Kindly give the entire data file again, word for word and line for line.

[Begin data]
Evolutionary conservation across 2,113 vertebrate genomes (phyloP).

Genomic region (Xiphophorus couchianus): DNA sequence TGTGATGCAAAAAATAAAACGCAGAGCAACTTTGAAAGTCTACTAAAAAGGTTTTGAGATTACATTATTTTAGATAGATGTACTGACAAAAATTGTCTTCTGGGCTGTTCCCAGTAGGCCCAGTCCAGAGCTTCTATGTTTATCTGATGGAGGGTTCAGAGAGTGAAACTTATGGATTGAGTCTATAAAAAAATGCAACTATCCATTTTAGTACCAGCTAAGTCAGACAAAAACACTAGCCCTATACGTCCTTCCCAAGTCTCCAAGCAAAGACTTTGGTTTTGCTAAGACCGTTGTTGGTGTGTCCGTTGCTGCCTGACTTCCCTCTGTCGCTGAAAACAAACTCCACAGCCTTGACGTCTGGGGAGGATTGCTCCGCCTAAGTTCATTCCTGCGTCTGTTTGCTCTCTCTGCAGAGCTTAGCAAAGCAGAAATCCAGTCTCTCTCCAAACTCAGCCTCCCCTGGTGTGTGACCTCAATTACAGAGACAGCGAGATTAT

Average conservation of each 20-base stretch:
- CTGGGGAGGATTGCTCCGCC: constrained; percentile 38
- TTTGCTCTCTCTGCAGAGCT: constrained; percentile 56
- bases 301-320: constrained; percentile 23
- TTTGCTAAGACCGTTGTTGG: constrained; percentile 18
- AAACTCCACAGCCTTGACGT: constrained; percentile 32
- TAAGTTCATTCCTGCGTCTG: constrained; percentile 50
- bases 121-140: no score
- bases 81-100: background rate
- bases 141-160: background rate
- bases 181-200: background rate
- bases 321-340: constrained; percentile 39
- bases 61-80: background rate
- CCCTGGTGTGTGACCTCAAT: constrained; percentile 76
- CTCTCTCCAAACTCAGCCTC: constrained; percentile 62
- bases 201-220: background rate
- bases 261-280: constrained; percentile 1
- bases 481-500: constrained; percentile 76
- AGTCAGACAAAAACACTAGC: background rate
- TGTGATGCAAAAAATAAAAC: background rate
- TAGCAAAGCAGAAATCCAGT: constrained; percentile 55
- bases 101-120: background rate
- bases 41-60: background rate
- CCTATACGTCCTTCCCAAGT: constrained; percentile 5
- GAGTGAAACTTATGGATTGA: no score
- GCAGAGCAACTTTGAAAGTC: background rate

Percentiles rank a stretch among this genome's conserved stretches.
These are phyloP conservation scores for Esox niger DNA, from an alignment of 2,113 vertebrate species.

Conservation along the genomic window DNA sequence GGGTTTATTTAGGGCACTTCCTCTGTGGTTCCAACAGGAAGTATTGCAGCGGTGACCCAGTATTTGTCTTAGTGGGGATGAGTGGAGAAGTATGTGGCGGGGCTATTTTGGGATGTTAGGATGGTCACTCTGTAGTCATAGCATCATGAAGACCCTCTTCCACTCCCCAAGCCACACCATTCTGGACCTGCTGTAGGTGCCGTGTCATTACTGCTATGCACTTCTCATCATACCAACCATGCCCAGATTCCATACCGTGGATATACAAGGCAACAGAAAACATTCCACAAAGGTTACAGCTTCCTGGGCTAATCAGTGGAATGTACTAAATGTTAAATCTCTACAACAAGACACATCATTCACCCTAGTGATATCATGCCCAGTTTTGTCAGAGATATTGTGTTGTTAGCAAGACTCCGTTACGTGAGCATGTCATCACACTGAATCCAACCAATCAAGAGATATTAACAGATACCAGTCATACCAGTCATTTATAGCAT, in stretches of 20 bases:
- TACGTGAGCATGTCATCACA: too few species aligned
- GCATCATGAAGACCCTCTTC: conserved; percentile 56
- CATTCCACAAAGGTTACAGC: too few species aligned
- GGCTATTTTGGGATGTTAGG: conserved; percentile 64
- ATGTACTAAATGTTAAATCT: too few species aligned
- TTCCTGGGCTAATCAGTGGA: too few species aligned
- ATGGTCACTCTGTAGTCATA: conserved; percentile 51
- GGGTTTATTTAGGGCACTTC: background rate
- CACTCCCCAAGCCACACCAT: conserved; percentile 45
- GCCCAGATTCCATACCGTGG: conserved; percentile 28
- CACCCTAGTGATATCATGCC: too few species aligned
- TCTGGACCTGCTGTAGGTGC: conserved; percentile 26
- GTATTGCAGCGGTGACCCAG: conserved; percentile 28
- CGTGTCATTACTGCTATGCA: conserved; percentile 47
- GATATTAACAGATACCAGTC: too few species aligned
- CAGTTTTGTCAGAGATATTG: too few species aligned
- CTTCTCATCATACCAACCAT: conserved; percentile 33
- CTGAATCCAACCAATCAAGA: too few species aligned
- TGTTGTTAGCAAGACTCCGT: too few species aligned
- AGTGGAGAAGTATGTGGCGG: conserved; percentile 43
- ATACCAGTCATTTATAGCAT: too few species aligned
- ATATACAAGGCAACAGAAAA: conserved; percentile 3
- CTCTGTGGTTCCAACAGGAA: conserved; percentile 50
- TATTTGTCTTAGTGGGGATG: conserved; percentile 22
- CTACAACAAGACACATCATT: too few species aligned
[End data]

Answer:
Evolutionary conservation across 2,113 vertebrate genomes (phyloP).

Genomic region (Xiphophorus couchianus): DNA sequence TGTGATGCAAAAAATAAAACGCAGAGCAACTTTGAAAGTCTACTAAAAAGGTTTTGAGATTACATTATTTTAGATAGATGTACTGACAAAAATTGTCTTCTGGGCTGTTCCCAGTAGGCCCAGTCCAGAGCTTCTATGTTTATCTGATGGAGGGTTCAGAGAGTGAAACTTATGGATTGAGTCTATAAAAAAATGCAACTATCCATTTTAGTACCAGCTAAGTCAGACAAAAACACTAGCCCTATACGTCCTTCCCAAGTCTCCAAGCAAAGACTTTGGTTTTGCTAAGACCGTTGTTGGTGTGTCCGTTGCTGCCTGACTTCCCTCTGTCGCTGAAAACAAACTCCACAGCCTTGACGTCTGGGGAGGATTGCTCCGCCTAAGTTCATTCCTGCGTCTGTTTGCTCTCTCTGCAGAGCTTAGCAAAGCAGAAATCCAGTCTCTCTCCAAACTCAGCCTCCCCTGGTGTGTGACCTCAATTACAGAGACAGCGAGATTAT

Average conservation of each 20-base stretch:
- CTGGGGAGGATTGCTCCGCC: constrained; percentile 38
- TTTGCTCTCTCTGCAGAGCT: constrained; percentile 56
- bases 301-320: constrained; percentile 23
- TTTGCTAAGACCGTTGTTGG: constrained; percentile 18
- AAACTCCACAGCCTTGACGT: constrained; percentile 32
- TAAGTTCATTCCTGCGTCTG: constrained; percentile 50
- bases 121-140: no score
- bases 81-100: background rate
- bases 141-160: background rate
- bases 181-200: background rate
- bases 321-340: constrained; percentile 39
- bases 61-80: background rate
- CCCTGGTGTGTGACCTCAAT: constrained; percentile 76
- CTCTCTCCAAACTCAGCCTC: constrained; percentile 62
- bases 201-220: background rate
- bases 261-280: constrained; percentile 1
- bases 481-500: constrained; percentile 76
- AGTCAGACAAAAACACTAGC: background rate
- TGTGATGCAAAAAATAAAAC: background rate
- TAGCAAAGCAGAAATCCAGT: constrained; percentile 55
- bases 101-120: background rate
- bases 41-60: background rate
- CCTATACGTCCTTCCCAAGT: constrained; percentile 5
- GAGTGAAACTTATGGATTGA: no score
- GCAGAGCAACTTTGAAAGTC: background rate

Percentiles rank a stretch among this genome's conserved stretches.
These are phyloP conservation scores for Esox niger DNA, from an alignment of 2,113 vertebrate species.

Conservation along the genomic window DNA sequence GGGTTTATTTAGGGCACTTCCTCTGTGGTTCCAACAGGAAGTATTGCAGCGGTGACCCAGTATTTGTCTTAGTGGGGATGAGTGGAGAAGTATGTGGCGGGGCTATTTTGGGATGTTAGGATGGTCACTCTGTAGTCATAGCATCATGAAGACCCTCTTCCACTCCCCAAGCCACACCATTCTGGACCTGCTGTAGGTGCCGTGTCATTACTGCTATGCACTTCTCATCATACCAACCATGCCCAGATTCCATACCGTGGATATACAAGGCAACAGAAAACATTCCACAAAGGTTACAGCTTCCTGGGCTAATCAGTGGAATGTACTAAATGTTAAATCTCTACAACAAGACACATCATTCACCCTAGTGATATCATGCCCAGTTTTGTCAGAGATATTGTGTTGTTAGCAAGACTCCGTTACGTGAGCATGTCATCACACTGAATCCAACCAATCAAGAGATATTAACAGATACCAGTCATACCAGTCATTTATAGCAT, in stretches of 20 bases:
- TACGTGAGCATGTCATCACA: too few species aligned
- GCATCATGAAGACCCTCTTC: conserved; percentile 56
- CATTCCACAAAGGTTACAGC: too few species aligned
- GGCTATTTTGGGATGTTAGG: conserved; percentile 64
- ATGTACTAAATGTTAAATCT: too few species aligned
- TTCCTGGGCTAATCAGTGGA: too few species aligned
- ATGGTCACTCTGTAGTCATA: conserved; percentile 51
- GGGTTTATTTAGGGCACTTC: background rate
- CACTCCCCAAGCCACACCAT: conserved; percentile 45
- GCCCAGATTCCATACCGTGG: conserved; percentile 28
- CACCCTAGTGATATCATGCC: too few species aligned
- TCTGGACCTGCTGTAGGTGC: conserved; percentile 26
- GTATTGCAGCGGTGACCCAG: conserved; percentile 28
- CGTGTCATTACTGCTATGCA: conserved; percentile 47
- GATATTAACAGATACCAGTC: too few species aligned
- CAGTTTTGTCAGAGATATTG: too few species aligned
- CTTCTCATCATACCAACCAT: conserved; percentile 33
- CTGAATCCAACCAATCAAGA: too few species aligned
- TGTTGTTAGCAAGACTCCGT: too few species aligned
- AGTGGAGAAGTATGTGGCGG: conserved; percentile 43
- ATACCAGTCATTTATAGCAT: too few species aligned
- ATATACAAGGCAACAGAAAA: conserved; percentile 3
- CTCTGTGGTTCCAACAGGAA: conserved; percentile 50
- TATTTGTCTTAGTGGGGATG: conserved; percentile 22
- CTACAACAAGACACATCATT: too few species aligned